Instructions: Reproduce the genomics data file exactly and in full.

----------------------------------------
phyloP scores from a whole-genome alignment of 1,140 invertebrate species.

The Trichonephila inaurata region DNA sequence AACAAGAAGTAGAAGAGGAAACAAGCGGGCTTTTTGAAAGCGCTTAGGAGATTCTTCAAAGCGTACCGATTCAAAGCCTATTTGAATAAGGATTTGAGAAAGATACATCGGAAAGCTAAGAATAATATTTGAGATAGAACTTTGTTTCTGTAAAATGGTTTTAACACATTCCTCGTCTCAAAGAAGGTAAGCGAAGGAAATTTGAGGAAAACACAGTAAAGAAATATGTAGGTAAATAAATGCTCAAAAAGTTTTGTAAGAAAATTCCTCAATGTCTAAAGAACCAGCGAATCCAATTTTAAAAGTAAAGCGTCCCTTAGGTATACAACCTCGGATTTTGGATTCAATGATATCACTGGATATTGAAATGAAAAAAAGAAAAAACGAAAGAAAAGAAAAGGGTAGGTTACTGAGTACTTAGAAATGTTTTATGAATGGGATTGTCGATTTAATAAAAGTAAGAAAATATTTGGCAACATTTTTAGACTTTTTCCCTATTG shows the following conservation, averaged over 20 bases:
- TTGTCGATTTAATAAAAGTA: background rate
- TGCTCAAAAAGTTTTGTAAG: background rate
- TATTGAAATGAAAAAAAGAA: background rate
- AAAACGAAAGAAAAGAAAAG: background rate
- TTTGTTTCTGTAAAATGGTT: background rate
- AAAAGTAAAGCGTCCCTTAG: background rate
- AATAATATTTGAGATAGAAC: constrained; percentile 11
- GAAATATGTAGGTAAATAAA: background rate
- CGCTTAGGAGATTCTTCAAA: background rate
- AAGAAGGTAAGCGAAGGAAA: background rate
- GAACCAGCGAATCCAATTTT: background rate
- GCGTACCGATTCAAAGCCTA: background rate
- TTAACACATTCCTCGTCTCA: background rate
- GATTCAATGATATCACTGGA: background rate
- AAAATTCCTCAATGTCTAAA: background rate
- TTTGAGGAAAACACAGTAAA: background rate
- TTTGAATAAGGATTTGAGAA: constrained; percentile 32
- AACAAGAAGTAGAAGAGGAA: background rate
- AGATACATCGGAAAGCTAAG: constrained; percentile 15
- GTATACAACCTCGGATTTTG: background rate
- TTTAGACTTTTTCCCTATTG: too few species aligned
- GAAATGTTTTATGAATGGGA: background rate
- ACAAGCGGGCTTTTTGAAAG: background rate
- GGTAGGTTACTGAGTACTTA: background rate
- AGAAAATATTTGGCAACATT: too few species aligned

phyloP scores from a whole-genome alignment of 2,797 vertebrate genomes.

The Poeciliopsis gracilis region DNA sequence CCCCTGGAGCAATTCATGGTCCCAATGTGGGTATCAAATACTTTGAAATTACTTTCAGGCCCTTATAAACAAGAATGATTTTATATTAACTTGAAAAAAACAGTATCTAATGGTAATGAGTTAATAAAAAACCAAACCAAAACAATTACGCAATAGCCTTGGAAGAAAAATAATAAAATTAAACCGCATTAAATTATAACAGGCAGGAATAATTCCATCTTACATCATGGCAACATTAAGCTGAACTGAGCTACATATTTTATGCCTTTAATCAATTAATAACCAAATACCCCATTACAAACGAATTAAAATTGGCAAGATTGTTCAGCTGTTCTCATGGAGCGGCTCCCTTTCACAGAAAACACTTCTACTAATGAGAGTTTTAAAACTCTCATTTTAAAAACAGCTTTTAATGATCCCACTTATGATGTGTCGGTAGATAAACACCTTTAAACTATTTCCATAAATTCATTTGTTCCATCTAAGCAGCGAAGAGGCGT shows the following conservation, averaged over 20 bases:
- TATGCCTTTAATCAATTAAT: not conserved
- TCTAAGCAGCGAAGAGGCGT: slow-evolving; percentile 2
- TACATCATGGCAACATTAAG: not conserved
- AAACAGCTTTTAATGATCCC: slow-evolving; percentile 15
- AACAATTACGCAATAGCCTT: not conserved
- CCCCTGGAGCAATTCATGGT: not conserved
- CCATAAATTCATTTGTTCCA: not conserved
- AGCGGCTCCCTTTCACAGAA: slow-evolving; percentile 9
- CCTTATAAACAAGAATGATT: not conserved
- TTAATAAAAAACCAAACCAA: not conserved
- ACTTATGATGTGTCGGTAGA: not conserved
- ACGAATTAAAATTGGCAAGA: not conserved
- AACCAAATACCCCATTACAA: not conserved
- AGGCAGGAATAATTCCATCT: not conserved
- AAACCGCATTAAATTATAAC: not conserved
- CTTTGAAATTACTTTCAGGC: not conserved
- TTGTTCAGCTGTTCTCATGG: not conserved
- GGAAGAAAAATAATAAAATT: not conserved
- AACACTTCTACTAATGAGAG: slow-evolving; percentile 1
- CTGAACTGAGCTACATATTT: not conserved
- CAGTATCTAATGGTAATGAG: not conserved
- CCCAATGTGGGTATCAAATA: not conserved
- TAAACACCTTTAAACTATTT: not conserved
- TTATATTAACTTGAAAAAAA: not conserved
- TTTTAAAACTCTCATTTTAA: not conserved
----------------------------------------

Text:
phyloP scores from a whole-genome alignment of 1,140 invertebrate species.

The Trichonephila inaurata region DNA sequence AACAAGAAGTAGAAGAGGAAACAAGCGGGCTTTTTGAAAGCGCTTAGGAGATTCTTCAAAGCGTACCGATTCAAAGCCTATTTGAATAAGGATTTGAGAAAGATACATCGGAAAGCTAAGAATAATATTTGAGATAGAACTTTGTTTCTGTAAAATGGTTTTAACACATTCCTCGTCTCAAAGAAGGTAAGCGAAGGAAATTTGAGGAAAACACAGTAAAGAAATATGTAGGTAAATAAATGCTCAAAAAGTTTTGTAAGAAAATTCCTCAATGTCTAAAGAACCAGCGAATCCAATTTTAAAAGTAAAGCGTCCCTTAGGTATACAACCTCGGATTTTGGATTCAATGATATCACTGGATATTGAAATGAAAAAAAGAAAAAACGAAAGAAAAGAAAAGGGTAGGTTACTGAGTACTTAGAAATGTTTTATGAATGGGATTGTCGATTTAATAAAAGTAAGAAAATATTTGGCAACATTTTTAGACTTTTTCCCTATTG shows the following conservation, averaged over 20 bases:
- TTGTCGATTTAATAAAAGTA: background rate
- TGCTCAAAAAGTTTTGTAAG: background rate
- TATTGAAATGAAAAAAAGAA: background rate
- AAAACGAAAGAAAAGAAAAG: background rate
- TTTGTTTCTGTAAAATGGTT: background rate
- AAAAGTAAAGCGTCCCTTAG: background rate
- AATAATATTTGAGATAGAAC: constrained; percentile 11
- GAAATATGTAGGTAAATAAA: background rate
- CGCTTAGGAGATTCTTCAAA: background rate
- AAGAAGGTAAGCGAAGGAAA: background rate
- GAACCAGCGAATCCAATTTT: background rate
- GCGTACCGATTCAAAGCCTA: background rate
- TTAACACATTCCTCGTCTCA: background rate
- GATTCAATGATATCACTGGA: background rate
- AAAATTCCTCAATGTCTAAA: background rate
- TTTGAGGAAAACACAGTAAA: background rate
- TTTGAATAAGGATTTGAGAA: constrained; percentile 32
- AACAAGAAGTAGAAGAGGAA: background rate
- AGATACATCGGAAAGCTAAG: constrained; percentile 15
- GTATACAACCTCGGATTTTG: background rate
- TTTAGACTTTTTCCCTATTG: too few species aligned
- GAAATGTTTTATGAATGGGA: background rate
- ACAAGCGGGCTTTTTGAAAG: background rate
- GGTAGGTTACTGAGTACTTA: background rate
- AGAAAATATTTGGCAACATT: too few species aligned

phyloP scores from a whole-genome alignment of 2,797 vertebrate genomes.

The Poeciliopsis gracilis region DNA sequence CCCCTGGAGCAATTCATGGTCCCAATGTGGGTATCAAATACTTTGAAATTACTTTCAGGCCCTTATAAACAAGAATGATTTTATATTAACTTGAAAAAAACAGTATCTAATGGTAATGAGTTAATAAAAAACCAAACCAAAACAATTACGCAATAGCCTTGGAAGAAAAATAATAAAATTAAACCGCATTAAATTATAACAGGCAGGAATAATTCCATCTTACATCATGGCAACATTAAGCTGAACTGAGCTACATATTTTATGCCTTTAATCAATTAATAACCAAATACCCCATTACAAACGAATTAAAATTGGCAAGATTGTTCAGCTGTTCTCATGGAGCGGCTCCCTTTCACAGAAAACACTTCTACTAATGAGAGTTTTAAAACTCTCATTTTAAAAACAGCTTTTAATGATCCCACTTATGATGTGTCGGTAGATAAACACCTTTAAACTATTTCCATAAATTCATTTGTTCCATCTAAGCAGCGAAGAGGCGT shows the following conservation, averaged over 20 bases:
- TATGCCTTTAATCAATTAAT: not conserved
- TCTAAGCAGCGAAGAGGCGT: slow-evolving; percentile 2
- TACATCATGGCAACATTAAG: not conserved
- AAACAGCTTTTAATGATCCC: slow-evolving; percentile 15
- AACAATTACGCAATAGCCTT: not conserved
- CCCCTGGAGCAATTCATGGT: not conserved
- CCATAAATTCATTTGTTCCA: not conserved
- AGCGGCTCCCTTTCACAGAA: slow-evolving; percentile 9
- CCTTATAAACAAGAATGATT: not conserved
- TTAATAAAAAACCAAACCAA: not conserved
- ACTTATGATGTGTCGGTAGA: not conserved
- ACGAATTAAAATTGGCAAGA: not conserved
- AACCAAATACCCCATTACAA: not conserved
- AGGCAGGAATAATTCCATCT: not conserved
- AAACCGCATTAAATTATAAC: not conserved
- CTTTGAAATTACTTTCAGGC: not conserved
- TTGTTCAGCTGTTCTCATGG: not conserved
- GGAAGAAAAATAATAAAATT: not conserved
- AACACTTCTACTAATGAGAG: slow-evolving; percentile 1
- CTGAACTGAGCTACATATTT: not conserved
- CAGTATCTAATGGTAATGAG: not conserved
- CCCAATGTGGGTATCAAATA: not conserved
- TAAACACCTTTAAACTATTT: not conserved
- TTATATTAACTTGAAAAAAA: not conserved
- TTTTAAAACTCTCATTTTAA: not conserved